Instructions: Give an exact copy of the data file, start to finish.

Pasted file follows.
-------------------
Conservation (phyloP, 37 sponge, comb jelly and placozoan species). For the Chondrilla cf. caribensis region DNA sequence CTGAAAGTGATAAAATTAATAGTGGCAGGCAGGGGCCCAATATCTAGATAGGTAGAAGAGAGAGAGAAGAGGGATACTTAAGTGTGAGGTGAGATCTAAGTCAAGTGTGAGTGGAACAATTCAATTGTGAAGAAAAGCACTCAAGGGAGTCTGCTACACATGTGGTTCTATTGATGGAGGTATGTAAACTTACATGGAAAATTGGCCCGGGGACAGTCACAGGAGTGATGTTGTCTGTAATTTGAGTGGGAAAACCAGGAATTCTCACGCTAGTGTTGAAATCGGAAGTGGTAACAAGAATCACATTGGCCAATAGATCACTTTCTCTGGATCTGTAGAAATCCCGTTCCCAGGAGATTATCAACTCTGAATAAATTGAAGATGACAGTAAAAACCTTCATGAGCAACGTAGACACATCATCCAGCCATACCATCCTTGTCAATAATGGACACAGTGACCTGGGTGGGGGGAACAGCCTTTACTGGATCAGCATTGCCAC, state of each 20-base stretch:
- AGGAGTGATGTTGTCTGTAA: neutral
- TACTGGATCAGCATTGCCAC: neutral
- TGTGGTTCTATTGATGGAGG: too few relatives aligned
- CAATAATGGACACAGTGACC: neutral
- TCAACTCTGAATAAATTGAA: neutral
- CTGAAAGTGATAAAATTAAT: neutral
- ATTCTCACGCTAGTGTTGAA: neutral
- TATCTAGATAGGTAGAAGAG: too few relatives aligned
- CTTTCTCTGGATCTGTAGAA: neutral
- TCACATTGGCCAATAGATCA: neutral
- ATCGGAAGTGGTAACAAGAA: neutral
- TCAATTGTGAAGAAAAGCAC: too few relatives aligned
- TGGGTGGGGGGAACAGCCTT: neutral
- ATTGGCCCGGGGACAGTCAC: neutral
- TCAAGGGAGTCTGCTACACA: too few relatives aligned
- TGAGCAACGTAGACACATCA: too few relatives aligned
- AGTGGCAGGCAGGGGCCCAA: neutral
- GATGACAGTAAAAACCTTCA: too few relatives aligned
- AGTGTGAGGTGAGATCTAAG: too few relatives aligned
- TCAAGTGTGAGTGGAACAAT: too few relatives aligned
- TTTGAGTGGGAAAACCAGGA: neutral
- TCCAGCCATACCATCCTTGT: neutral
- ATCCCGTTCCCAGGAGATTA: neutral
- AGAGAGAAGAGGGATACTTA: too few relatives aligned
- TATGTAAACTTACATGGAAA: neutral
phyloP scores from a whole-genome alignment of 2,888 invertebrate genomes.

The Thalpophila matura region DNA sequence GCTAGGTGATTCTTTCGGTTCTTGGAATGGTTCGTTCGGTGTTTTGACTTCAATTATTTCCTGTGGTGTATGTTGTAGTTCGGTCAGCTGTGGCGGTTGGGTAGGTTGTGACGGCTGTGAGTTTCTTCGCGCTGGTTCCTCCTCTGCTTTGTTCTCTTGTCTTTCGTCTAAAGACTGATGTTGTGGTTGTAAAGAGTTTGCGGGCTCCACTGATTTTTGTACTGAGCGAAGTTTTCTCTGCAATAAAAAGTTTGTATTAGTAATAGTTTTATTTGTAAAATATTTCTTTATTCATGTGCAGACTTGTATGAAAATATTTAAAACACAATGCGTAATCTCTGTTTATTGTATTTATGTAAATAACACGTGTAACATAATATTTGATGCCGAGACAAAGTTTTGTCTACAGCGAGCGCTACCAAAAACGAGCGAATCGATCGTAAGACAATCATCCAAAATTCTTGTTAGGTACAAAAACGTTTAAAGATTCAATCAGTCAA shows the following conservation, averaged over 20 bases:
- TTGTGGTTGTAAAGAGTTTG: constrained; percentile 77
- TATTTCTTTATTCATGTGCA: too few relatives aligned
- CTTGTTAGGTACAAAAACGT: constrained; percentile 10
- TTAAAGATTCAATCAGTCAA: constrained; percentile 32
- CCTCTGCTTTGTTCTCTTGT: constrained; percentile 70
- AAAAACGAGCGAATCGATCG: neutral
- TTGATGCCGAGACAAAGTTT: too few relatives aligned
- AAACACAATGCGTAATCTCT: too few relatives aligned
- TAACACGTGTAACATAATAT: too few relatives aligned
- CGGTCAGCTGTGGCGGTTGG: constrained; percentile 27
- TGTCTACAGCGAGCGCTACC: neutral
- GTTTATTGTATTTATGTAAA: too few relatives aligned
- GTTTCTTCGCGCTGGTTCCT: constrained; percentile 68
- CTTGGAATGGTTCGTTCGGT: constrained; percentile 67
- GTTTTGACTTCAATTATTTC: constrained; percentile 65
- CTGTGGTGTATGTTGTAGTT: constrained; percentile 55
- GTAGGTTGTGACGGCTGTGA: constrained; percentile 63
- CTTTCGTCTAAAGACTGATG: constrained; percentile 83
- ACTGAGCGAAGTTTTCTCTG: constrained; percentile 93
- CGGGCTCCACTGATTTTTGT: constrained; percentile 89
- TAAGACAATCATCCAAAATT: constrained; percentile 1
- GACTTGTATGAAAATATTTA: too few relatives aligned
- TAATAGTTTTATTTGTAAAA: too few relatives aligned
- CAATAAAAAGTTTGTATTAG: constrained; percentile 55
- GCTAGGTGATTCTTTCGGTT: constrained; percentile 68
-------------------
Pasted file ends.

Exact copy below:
Conservation (phyloP, 37 sponge, comb jelly and placozoan species). For the Chondrilla cf. caribensis region DNA sequence CTGAAAGTGATAAAATTAATAGTGGCAGGCAGGGGCCCAATATCTAGATAGGTAGAAGAGAGAGAGAAGAGGGATACTTAAGTGTGAGGTGAGATCTAAGTCAAGTGTGAGTGGAACAATTCAATTGTGAAGAAAAGCACTCAAGGGAGTCTGCTACACATGTGGTTCTATTGATGGAGGTATGTAAACTTACATGGAAAATTGGCCCGGGGACAGTCACAGGAGTGATGTTGTCTGTAATTTGAGTGGGAAAACCAGGAATTCTCACGCTAGTGTTGAAATCGGAAGTGGTAACAAGAATCACATTGGCCAATAGATCACTTTCTCTGGATCTGTAGAAATCCCGTTCCCAGGAGATTATCAACTCTGAATAAATTGAAGATGACAGTAAAAACCTTCATGAGCAACGTAGACACATCATCCAGCCATACCATCCTTGTCAATAATGGACACAGTGACCTGGGTGGGGGGAACAGCCTTTACTGGATCAGCATTGCCAC, state of each 20-base stretch:
- AGGAGTGATGTTGTCTGTAA: neutral
- TACTGGATCAGCATTGCCAC: neutral
- TGTGGTTCTATTGATGGAGG: too few relatives aligned
- CAATAATGGACACAGTGACC: neutral
- TCAACTCTGAATAAATTGAA: neutral
- CTGAAAGTGATAAAATTAAT: neutral
- ATTCTCACGCTAGTGTTGAA: neutral
- TATCTAGATAGGTAGAAGAG: too few relatives aligned
- CTTTCTCTGGATCTGTAGAA: neutral
- TCACATTGGCCAATAGATCA: neutral
- ATCGGAAGTGGTAACAAGAA: neutral
- TCAATTGTGAAGAAAAGCAC: too few relatives aligned
- TGGGTGGGGGGAACAGCCTT: neutral
- ATTGGCCCGGGGACAGTCAC: neutral
- TCAAGGGAGTCTGCTACACA: too few relatives aligned
- TGAGCAACGTAGACACATCA: too few relatives aligned
- AGTGGCAGGCAGGGGCCCAA: neutral
- GATGACAGTAAAAACCTTCA: too few relatives aligned
- AGTGTGAGGTGAGATCTAAG: too few relatives aligned
- TCAAGTGTGAGTGGAACAAT: too few relatives aligned
- TTTGAGTGGGAAAACCAGGA: neutral
- TCCAGCCATACCATCCTTGT: neutral
- ATCCCGTTCCCAGGAGATTA: neutral
- AGAGAGAAGAGGGATACTTA: too few relatives aligned
- TATGTAAACTTACATGGAAA: neutral
phyloP scores from a whole-genome alignment of 2,888 invertebrate genomes.

The Thalpophila matura region DNA sequence GCTAGGTGATTCTTTCGGTTCTTGGAATGGTTCGTTCGGTGTTTTGACTTCAATTATTTCCTGTGGTGTATGTTGTAGTTCGGTCAGCTGTGGCGGTTGGGTAGGTTGTGACGGCTGTGAGTTTCTTCGCGCTGGTTCCTCCTCTGCTTTGTTCTCTTGTCTTTCGTCTAAAGACTGATGTTGTGGTTGTAAAGAGTTTGCGGGCTCCACTGATTTTTGTACTGAGCGAAGTTTTCTCTGCAATAAAAAGTTTGTATTAGTAATAGTTTTATTTGTAAAATATTTCTTTATTCATGTGCAGACTTGTATGAAAATATTTAAAACACAATGCGTAATCTCTGTTTATTGTATTTATGTAAATAACACGTGTAACATAATATTTGATGCCGAGACAAAGTTTTGTCTACAGCGAGCGCTACCAAAAACGAGCGAATCGATCGTAAGACAATCATCCAAAATTCTTGTTAGGTACAAAAACGTTTAAAGATTCAATCAGTCAA shows the following conservation, averaged over 20 bases:
- TTGTGGTTGTAAAGAGTTTG: constrained; percentile 77
- TATTTCTTTATTCATGTGCA: too few relatives aligned
- CTTGTTAGGTACAAAAACGT: constrained; percentile 10
- TTAAAGATTCAATCAGTCAA: constrained; percentile 32
- CCTCTGCTTTGTTCTCTTGT: constrained; percentile 70
- AAAAACGAGCGAATCGATCG: neutral
- TTGATGCCGAGACAAAGTTT: too few relatives aligned
- AAACACAATGCGTAATCTCT: too few relatives aligned
- TAACACGTGTAACATAATAT: too few relatives aligned
- CGGTCAGCTGTGGCGGTTGG: constrained; percentile 27
- TGTCTACAGCGAGCGCTACC: neutral
- GTTTATTGTATTTATGTAAA: too few relatives aligned
- GTTTCTTCGCGCTGGTTCCT: constrained; percentile 68
- CTTGGAATGGTTCGTTCGGT: constrained; percentile 67
- GTTTTGACTTCAATTATTTC: constrained; percentile 65
- CTGTGGTGTATGTTGTAGTT: constrained; percentile 55
- GTAGGTTGTGACGGCTGTGA: constrained; percentile 63
- CTTTCGTCTAAAGACTGATG: constrained; percentile 83
- ACTGAGCGAAGTTTTCTCTG: constrained; percentile 93
- CGGGCTCCACTGATTTTTGT: constrained; percentile 89
- TAAGACAATCATCCAAAATT: constrained; percentile 1
- GACTTGTATGAAAATATTTA: too few relatives aligned
- TAATAGTTTTATTTGTAAAA: too few relatives aligned
- CAATAAAAAGTTTGTATTAG: constrained; percentile 55
- GCTAGGTGATTCTTTCGGTT: constrained; percentile 68